Buddhism and architecture at Pamuling monastery


Pamuling Tibetan Buddhist monastery inner court, 3 April 2018

Still 3 April 2018, still at Pamuling Tibetan Buddhist monastery on the top of Pamuling mountain in Sichuan, China. This photo shows the monastery’s inner court with some monks.

Pamuling Tibetan Buddhist monastery #8, 3 April 2018

The monks live in numbered cells.

Pamuling Tibetan Buddhist monastery #13, 3 April 2018

Apparently, the belief that 13 is supposedly an unlucky number has not spread to this monastery (in China, four is an unlucky number).

Pamuling Tibetan Buddhist monastery monks, 3 April 2018

A group of monks, with in the background one of the lion sculptures.

Pamuling Tibetan Buddhist monastery monk, 3 April 2018

This photo shows a young monk at the exit. So, we passed through the exit to see some more birds. We will see them in the next blog post on Pamuling!

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Pamuling monastery, Buddhism, lions and elephants


Pamuling monastery, 3 April 2018

As this blog blogged earlier, on 2 April 2018 we arrived in Pamuling village in Sichuan, China. The next day, 3 April, we went up a dirt road to the about 4,000 meter high summit of Pamuling mountain. On that rather flat summit is the about 900-years old Tibetan Buddhist Pamuling monastery. The photo shows the view from a monastery gate to the immediate surroundings and the snowy mountains beyond.

The photo also shows a bit of the elephant sculptures at the gate; about which more later.

Pamuling monastery, monks, 3 April 2018

This photo shows some of the monastery’s monks at the inner courtyard.

Pamuling monastery, monks, lion, elephant, 3 April 2018

This photo shows monks, and also a lion sculpture and an elephant sculpture. Lions live only in Africa and a small part of western India. If often strikes me that lions depicted in coats of arms etc. in countries where no lions live, whether in England or the Netherlands or Indonesia or Tibet, somehow don’t look realistic.

Pamuling monastery, lions, elephants, 3 April 2018

This photo shows the lion and elephant sculptures from outside the monastery.

Pamuling monastery, elephant, 3 April 2018

It was not easy to photograph the elephant sculptures: as they are white and there was blaring sunlight.

There are quite some birds around Pamuling monastery. The monks feed them. These birds will be the subject of a later blog post.

Birds, Buddhism and yaks in Jiagenba village, China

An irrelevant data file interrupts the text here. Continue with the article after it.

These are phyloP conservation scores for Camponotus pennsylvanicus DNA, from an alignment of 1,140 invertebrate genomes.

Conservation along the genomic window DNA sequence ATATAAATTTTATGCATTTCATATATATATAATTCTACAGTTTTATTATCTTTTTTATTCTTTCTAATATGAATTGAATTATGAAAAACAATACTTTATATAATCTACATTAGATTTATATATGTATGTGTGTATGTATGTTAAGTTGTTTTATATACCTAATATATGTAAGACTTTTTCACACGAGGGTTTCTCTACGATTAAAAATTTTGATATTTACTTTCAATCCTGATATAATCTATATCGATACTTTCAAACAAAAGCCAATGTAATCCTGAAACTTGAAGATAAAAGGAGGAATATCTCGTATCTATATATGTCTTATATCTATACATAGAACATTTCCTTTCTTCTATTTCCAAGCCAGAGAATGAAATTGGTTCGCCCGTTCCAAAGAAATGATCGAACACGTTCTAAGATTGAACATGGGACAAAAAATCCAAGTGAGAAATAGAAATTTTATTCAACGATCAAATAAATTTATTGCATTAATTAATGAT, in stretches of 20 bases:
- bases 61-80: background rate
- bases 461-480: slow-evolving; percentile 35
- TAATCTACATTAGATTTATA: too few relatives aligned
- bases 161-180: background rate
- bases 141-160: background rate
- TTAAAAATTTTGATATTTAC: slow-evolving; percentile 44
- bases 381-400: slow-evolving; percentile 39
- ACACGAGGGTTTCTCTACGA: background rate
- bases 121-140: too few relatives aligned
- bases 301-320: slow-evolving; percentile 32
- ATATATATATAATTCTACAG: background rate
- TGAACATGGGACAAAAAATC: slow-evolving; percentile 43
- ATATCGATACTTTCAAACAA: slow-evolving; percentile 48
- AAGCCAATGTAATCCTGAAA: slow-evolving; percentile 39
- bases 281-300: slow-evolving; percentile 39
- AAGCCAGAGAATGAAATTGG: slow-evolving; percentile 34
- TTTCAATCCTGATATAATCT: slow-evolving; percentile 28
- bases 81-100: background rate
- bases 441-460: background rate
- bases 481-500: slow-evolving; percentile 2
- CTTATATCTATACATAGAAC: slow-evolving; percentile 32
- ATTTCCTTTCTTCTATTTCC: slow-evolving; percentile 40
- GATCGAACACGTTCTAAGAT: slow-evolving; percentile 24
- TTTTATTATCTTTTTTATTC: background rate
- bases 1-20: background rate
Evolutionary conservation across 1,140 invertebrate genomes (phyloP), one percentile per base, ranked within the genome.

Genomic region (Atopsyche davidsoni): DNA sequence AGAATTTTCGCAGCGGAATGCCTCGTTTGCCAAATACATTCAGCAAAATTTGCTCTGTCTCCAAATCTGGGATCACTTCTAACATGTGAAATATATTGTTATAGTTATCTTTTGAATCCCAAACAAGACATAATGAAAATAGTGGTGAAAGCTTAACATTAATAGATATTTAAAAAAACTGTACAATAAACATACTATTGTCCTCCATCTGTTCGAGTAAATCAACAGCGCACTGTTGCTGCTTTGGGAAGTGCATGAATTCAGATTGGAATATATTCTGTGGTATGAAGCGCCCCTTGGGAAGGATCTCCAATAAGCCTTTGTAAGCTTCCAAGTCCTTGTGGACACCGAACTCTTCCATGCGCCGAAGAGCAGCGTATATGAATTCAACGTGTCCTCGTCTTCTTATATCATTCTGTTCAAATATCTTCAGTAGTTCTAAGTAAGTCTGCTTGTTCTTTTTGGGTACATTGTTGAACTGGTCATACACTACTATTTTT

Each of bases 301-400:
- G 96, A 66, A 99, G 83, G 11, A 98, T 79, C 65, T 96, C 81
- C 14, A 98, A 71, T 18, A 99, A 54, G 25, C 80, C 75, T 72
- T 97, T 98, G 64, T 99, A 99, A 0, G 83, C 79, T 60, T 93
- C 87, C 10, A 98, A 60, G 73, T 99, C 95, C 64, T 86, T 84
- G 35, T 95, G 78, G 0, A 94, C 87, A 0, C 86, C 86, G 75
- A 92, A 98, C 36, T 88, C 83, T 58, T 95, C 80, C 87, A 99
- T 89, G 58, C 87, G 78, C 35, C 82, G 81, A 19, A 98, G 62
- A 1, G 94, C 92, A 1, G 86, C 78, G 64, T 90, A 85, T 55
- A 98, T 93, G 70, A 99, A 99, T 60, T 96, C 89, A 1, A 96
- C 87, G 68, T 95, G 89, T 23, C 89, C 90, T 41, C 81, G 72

Jiagenba, 2 April 2018

After the Lady Amherst’s pheasants of 1 April 2018, on the next day, 2 April, we went from Kangding to Jiagenba village, depicted on this photo.

In this mountainous region in Sichuan province, common merganser in a river. Most people in this area are Tibetan Buddhists, as was visible from the many big Buddhist religious inscriptions on mountain slopes. At various places were stupas, structures containing relics of Buddhist monks or nuns.

Jiagenba is at 3400 meter high and has about 2500 human inhabitants. Conspicuous among winged inhabitants were Eurasian tree sparrows. In Europe, these are a countryside species; while house sparrows live in cities and towns. However, in China, tree sparrows are birds of cities and villages. Outside built-up areas in China lives a third sparrow species, which we will meet later on this blog.

Jiagenba, prayer flags, 2 April 2018

Buddhism was conspicuous in Jiagenba by prayer flags and prayer wheels on buildings.

Jiagenba, yaks, 2 April 2018

A small herd of yaks advanced through the village’s main street.

Carrion crows. A magpie.

Jiagenba, prayer flags, on 2 April 2018

More prayer flags yet.

We left the village. We went higher, to over 4,000 meter.

Snow line, 2 April 2018

We reached the snow line.

Stay tuned for the beautiful birds we saw in that area!

Korean Buddhist monk’s self-immolation in pro-‘comfort women’ protest


This video says about itself:

23 February 2016

South Korea and Japan signed a landmark deal in December 2015 to resolve the issue of the so-called “comfort women“, a euphemism for sex slaves used by the Japanese military. Student activists in South Korea have taken turns camping out on the streets of Seoul to protect the “comfort woman statue” in memory of the women. The students say they are afraid the statue will be removed as part of a deal to end a decades-long row over the so-called “comfort women”.